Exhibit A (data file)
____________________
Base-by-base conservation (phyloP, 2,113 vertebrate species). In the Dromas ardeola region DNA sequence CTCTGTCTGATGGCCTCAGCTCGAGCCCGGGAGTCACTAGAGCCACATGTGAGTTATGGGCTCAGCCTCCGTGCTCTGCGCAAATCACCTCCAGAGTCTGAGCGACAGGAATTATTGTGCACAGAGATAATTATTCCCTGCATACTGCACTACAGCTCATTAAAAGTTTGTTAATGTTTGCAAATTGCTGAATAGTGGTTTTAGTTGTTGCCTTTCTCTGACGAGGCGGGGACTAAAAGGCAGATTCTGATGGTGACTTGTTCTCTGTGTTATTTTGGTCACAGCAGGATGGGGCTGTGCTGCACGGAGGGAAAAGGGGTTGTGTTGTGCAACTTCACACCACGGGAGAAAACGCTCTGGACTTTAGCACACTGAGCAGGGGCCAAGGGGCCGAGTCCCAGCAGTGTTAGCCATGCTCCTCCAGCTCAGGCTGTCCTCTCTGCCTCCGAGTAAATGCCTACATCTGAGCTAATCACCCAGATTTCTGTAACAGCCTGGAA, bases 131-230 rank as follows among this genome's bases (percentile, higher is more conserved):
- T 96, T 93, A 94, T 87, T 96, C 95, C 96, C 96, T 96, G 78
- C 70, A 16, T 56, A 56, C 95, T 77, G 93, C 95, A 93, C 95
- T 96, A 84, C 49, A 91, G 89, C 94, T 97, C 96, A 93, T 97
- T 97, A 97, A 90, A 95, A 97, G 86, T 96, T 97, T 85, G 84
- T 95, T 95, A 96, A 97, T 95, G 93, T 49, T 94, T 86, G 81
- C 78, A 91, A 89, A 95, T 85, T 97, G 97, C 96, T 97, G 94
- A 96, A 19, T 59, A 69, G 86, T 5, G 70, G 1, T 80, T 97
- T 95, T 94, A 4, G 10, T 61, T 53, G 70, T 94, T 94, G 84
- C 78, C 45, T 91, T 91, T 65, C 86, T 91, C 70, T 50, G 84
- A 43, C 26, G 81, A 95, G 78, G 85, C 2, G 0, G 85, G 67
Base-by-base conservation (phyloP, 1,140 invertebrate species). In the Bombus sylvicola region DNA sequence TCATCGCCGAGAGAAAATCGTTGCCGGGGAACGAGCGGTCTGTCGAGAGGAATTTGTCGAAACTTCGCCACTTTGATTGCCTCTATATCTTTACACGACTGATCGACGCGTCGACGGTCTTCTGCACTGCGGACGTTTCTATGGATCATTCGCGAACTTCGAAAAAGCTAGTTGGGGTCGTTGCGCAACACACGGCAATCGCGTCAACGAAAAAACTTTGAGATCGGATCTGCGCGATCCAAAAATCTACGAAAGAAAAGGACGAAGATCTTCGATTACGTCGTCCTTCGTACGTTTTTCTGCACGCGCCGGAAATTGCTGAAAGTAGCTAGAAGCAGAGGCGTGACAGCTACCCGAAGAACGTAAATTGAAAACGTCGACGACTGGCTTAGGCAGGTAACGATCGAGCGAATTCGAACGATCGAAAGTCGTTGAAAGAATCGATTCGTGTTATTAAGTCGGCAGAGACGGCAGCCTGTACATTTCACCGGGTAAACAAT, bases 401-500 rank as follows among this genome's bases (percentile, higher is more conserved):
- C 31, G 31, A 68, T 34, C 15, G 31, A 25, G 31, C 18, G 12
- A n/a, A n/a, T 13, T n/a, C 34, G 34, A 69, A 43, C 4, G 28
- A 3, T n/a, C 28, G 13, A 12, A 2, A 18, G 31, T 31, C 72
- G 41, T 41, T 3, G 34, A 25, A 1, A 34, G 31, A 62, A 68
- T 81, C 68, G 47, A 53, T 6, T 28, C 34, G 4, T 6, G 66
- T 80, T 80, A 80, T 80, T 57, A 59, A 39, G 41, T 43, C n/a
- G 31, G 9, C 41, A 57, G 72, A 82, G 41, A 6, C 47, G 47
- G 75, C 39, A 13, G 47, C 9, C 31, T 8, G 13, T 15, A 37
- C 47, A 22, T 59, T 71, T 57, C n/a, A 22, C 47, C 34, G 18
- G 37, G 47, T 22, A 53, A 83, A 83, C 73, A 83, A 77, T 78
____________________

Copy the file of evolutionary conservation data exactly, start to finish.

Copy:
Base-by-base conservation (phyloP, 2,113 vertebrate species). In the Dromas ardeola region DNA sequence CTCTGTCTGATGGCCTCAGCTCGAGCCCGGGAGTCACTAGAGCCACATGTGAGTTATGGGCTCAGCCTCCGTGCTCTGCGCAAATCACCTCCAGAGTCTGAGCGACAGGAATTATTGTGCACAGAGATAATTATTCCCTGCATACTGCACTACAGCTCATTAAAAGTTTGTTAATGTTTGCAAATTGCTGAATAGTGGTTTTAGTTGTTGCCTTTCTCTGACGAGGCGGGGACTAAAAGGCAGATTCTGATGGTGACTTGTTCTCTGTGTTATTTTGGTCACAGCAGGATGGGGCTGTGCTGCACGGAGGGAAAAGGGGTTGTGTTGTGCAACTTCACACCACGGGAGAAAACGCTCTGGACTTTAGCACACTGAGCAGGGGCCAAGGGGCCGAGTCCCAGCAGTGTTAGCCATGCTCCTCCAGCTCAGGCTGTCCTCTCTGCCTCCGAGTAAATGCCTACATCTGAGCTAATCACCCAGATTTCTGTAACAGCCTGGAA, bases 131-230 rank as follows among this genome's bases (percentile, higher is more conserved):
- T 96, T 93, A 94, T 87, T 96, C 95, C 96, C 96, T 96, G 78
- C 70, A 16, T 56, A 56, C 95, T 77, G 93, C 95, A 93, C 95
- T 96, A 84, C 49, A 91, G 89, C 94, T 97, C 96, A 93, T 97
- T 97, A 97, A 90, A 95, A 97, G 86, T 96, T 97, T 85, G 84
- T 95, T 95, A 96, A 97, T 95, G 93, T 49, T 94, T 86, G 81
- C 78, A 91, A 89, A 95, T 85, T 97, G 97, C 96, T 97, G 94
- A 96, A 19, T 59, A 69, G 86, T 5, G 70, G 1, T 80, T 97
- T 95, T 94, A 4, G 10, T 61, T 53, G 70, T 94, T 94, G 84
- C 78, C 45, T 91, T 91, T 65, C 86, T 91, C 70, T 50, G 84
- A 43, C 26, G 81, A 95, G 78, G 85, C 2, G 0, G 85, G 67
Base-by-base conservation (phyloP, 1,140 invertebrate species). In the Bombus sylvicola region DNA sequence TCATCGCCGAGAGAAAATCGTTGCCGGGGAACGAGCGGTCTGTCGAGAGGAATTTGTCGAAACTTCGCCACTTTGATTGCCTCTATATCTTTACACGACTGATCGACGCGTCGACGGTCTTCTGCACTGCGGACGTTTCTATGGATCATTCGCGAACTTCGAAAAAGCTAGTTGGGGTCGTTGCGCAACACACGGCAATCGCGTCAACGAAAAAACTTTGAGATCGGATCTGCGCGATCCAAAAATCTACGAAAGAAAAGGACGAAGATCTTCGATTACGTCGTCCTTCGTACGTTTTTCTGCACGCGCCGGAAATTGCTGAAAGTAGCTAGAAGCAGAGGCGTGACAGCTACCCGAAGAACGTAAATTGAAAACGTCGACGACTGGCTTAGGCAGGTAACGATCGAGCGAATTCGAACGATCGAAAGTCGTTGAAAGAATCGATTCGTGTTATTAAGTCGGCAGAGACGGCAGCCTGTACATTTCACCGGGTAAACAAT, bases 401-500 rank as follows among this genome's bases (percentile, higher is more conserved):
- C 31, G 31, A 68, T 34, C 15, G 31, A 25, G 31, C 18, G 12
- A n/a, A n/a, T 13, T n/a, C 34, G 34, A 69, A 43, C 4, G 28
- A 3, T n/a, C 28, G 13, A 12, A 2, A 18, G 31, T 31, C 72
- G 41, T 41, T 3, G 34, A 25, A 1, A 34, G 31, A 62, A 68
- T 81, C 68, G 47, A 53, T 6, T 28, C 34, G 4, T 6, G 66
- T 80, T 80, A 80, T 80, T 57, A 59, A 39, G 41, T 43, C n/a
- G 31, G 9, C 41, A 57, G 72, A 82, G 41, A 6, C 47, G 47
- G 75, C 39, A 13, G 47, C 9, C 31, T 8, G 13, T 15, A 37
- C 47, A 22, T 59, T 71, T 57, C n/a, A 22, C 47, C 34, G 18
- G 37, G 47, T 22, A 53, A 83, A 83, C 73, A 83, A 77, T 78